8. Encourage children’s questions, and don’t necessarily answer immediately. Challenge them to think by giving part of an answer, and letting them make a connection. If they discover their own “answer” with a little bit of prodding, they will remember it longer. This also encourages self-confidence in their own ability to solve problems and reach conclusions.
9. Provide opportunities to arouse curiosity about their surroundings and the world. Offer opportunities to experience and discover things beyond their everyday environment. Play different kinds of music, for example ethnic, classical, rock, and not just “children’s” music. Have available paints to mix, seed to plant, and of course reading materials of many kinds.
10. Try to relate the “themes” that you present to the children with what they have an interest in at the time. You could have 3 or 4 themes going at once, depending on the level of fascination. Personal discovery is a powerful motivator to remember.
11. Variety in our surroundings arouses interest – rotate toys, activities and “centers”. Leave things available long enough for interest to wane a little, them bring them out again in a few weeks. New learnings will be added, I guarantee.
12. Field trips add amazing dimensions to interest, learning, and motivation. Make our world AUTHENTIC rather than “virtual”. Read the book, then visit the scene, then read the book again. WOW!
13. It is so important to demonstrate and model the mechanics of reading and experiencing books. Show how to hold it, to turn the pages, to recognize the beginning and the end. Point out punctuation marks, word breaks, paragraph breaks, different kinds of print, and different kinds of reading materials. Name the author and the illustrator, explain their roles.
14. Surround the children with print, letters and words besides books. Label objects, post the alphabet, play lots of matching and categorizing games.
15. Have many touchable, hands-on letters, words and print available. Alphabet puzzles, magnetic letters, stencils. Write letters in the air, on your knee, in sand trays, in finger-paint. Have wring materials (crayons, markers etc) available all the time.
16. Draw children’s attention to the sounds of the letters (phonemic awareness), and how they sound when they are part of a word or a sentence. This is a very important skill to develop. When the shape of a letter is introduced, associate it with it’s sound.
17. Read many books that focus on the sounds of words and letters, such as Dr Seuss, Chicka Chicka Boom Boom, nursery rhymes etc. Hesitate when saying the rhyming word, so the children can fill it in.
18. Play lots of rhyming games, such as “clap when you hear two words that rhyme”, or ask if two particular words rhyme. Chant them. Clap or stamp syllables of words, especially names. Count the syllables. Count the words. Exaggerate the sounds.
19. When indicating the first sounds of words, say it as a short sound. For example, say “de” quickly instead of “dar”.
20. Write down the children’s “words” as much as possible. Descriptions of pictures, what they did last night, a fantasy story, everything. Let them see you write it. Tell why you are leaving a space, or putting a dot. Point to each word and read it back to them, and let them read it with you.
21. Learn about your library's services for young children. Sometimes librarians can visit childcare programs to discuss books and ideas. Borrowing from the library is a great way to expand book access. Order ahead online.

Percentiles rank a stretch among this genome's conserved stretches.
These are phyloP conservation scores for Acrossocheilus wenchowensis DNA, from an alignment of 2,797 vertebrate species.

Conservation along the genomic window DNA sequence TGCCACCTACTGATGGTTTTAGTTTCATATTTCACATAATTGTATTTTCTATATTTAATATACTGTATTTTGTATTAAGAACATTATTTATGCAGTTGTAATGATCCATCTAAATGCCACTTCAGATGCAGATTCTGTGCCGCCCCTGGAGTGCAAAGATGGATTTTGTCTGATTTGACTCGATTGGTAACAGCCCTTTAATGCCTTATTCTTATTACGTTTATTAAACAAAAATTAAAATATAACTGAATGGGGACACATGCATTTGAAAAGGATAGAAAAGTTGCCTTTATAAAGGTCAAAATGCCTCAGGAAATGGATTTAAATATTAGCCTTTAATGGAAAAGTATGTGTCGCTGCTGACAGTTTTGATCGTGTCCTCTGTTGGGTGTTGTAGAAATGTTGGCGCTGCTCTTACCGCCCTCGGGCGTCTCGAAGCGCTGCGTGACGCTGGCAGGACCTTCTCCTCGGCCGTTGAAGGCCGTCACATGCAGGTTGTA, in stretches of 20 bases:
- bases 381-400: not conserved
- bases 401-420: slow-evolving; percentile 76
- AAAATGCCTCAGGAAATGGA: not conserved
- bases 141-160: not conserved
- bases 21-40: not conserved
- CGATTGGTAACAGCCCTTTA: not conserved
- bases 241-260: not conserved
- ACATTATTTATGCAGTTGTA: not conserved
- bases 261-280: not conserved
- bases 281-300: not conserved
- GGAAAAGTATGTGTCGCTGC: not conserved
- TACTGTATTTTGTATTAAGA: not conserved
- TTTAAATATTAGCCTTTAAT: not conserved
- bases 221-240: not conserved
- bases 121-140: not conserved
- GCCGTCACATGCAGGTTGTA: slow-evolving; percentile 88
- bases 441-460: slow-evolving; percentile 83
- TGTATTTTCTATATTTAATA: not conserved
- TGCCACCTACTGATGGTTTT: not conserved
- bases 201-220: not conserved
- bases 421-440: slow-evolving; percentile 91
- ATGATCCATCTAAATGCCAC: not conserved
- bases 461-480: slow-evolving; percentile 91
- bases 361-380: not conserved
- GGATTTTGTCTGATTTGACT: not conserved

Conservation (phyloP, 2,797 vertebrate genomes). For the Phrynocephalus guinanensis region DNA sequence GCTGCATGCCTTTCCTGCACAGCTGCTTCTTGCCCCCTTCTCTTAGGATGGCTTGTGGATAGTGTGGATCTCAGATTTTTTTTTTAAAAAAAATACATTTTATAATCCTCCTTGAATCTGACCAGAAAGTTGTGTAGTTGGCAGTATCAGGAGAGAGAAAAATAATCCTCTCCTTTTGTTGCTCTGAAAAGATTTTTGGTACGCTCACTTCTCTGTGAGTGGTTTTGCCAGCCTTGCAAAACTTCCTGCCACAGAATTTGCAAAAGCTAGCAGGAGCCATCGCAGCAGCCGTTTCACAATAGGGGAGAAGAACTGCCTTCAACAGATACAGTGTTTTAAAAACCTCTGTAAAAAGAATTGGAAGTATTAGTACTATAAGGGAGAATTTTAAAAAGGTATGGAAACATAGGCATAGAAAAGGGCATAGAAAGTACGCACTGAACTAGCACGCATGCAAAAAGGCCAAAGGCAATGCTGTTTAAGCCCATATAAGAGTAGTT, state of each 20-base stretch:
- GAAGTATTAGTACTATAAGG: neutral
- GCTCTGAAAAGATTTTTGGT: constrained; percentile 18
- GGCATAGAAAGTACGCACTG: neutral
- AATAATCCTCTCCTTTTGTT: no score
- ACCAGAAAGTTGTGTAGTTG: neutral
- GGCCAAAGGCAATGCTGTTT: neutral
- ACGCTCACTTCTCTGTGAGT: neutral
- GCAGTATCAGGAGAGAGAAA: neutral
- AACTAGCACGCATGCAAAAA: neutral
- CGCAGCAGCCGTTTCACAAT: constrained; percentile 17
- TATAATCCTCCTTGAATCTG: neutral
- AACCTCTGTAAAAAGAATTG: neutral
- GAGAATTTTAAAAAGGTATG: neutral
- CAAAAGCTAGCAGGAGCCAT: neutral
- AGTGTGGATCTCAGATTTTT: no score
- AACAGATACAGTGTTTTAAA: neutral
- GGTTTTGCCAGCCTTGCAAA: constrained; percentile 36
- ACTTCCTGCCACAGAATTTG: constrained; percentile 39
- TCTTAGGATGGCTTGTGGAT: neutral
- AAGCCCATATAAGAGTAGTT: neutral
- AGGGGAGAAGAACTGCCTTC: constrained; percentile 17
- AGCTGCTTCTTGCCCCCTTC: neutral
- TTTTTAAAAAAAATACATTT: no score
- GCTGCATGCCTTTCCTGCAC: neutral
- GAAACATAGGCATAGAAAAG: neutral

22. Create a colorful, well-lit, carpeted library area with soft chairs or pillows. Place books, magazines, and other reading materials with covers face up on low shelves or a rack so children can see them. Decorate the area with book posters and displays about favorite books. Offer a flannel board, puppets or other materials for acting out stories
23. Encourage children to develop the small muscles used for writing. They can cut, paste, draw, paint, thread beads on a lace, roll play dough, connect small blocks, use a keyboard, play a drum, spread peanut butter on a cracker.
24. Set up a special place where children can practice writing. Provide a table and chairs and low, open shelves filled with lined and unlined paper, writing tools, junk mail and catalogs, office supplies, a typewriter, and other items to encourage children's make-believe play
25. Include a few ready-made blank books (e.g., 10 pieces of paper folded in half and stapled on the fold) for children's use. Provide binding supplies such as cardboard for covers, a hole punch, string, or a stapler
26. Include opportunities for writing as a part of children's play. Offer writing materials and props for real workplaces--a restaurant, store, health clinic, or travel agency. Children can write menus, sales receipts, prescriptions, and tickets Put paper and markers near blocks so that children can make signs or labels for their block buildings
Dr. Martin Luther King Jr's message of equality, freedom and justice was eloquent and inspired, but how can we present it adequately at the level of a preschooler? We can begin what will, hopefully, be a journey of positive exploring, discovering, and understanding with an all-encompassing demonstration of kindness.
We all understand and respond to kindness. Here are some ways to begin, and continue, spreading the concept of being kind to one another, as we are interacting with young children.
This interactive cut and paste reader is about one little fish who was joined by so many colorful friends that they made a big bright beautiful rainbow.
Here is a set of 10 pictures to encourage conversations about being kind, being helpful, and cooperating.
Hello, I'm Susan. My goal at KidSparkz is to offer instantly downloadable, free and low cost early childhood printables and activity packs to busy teachers and parents.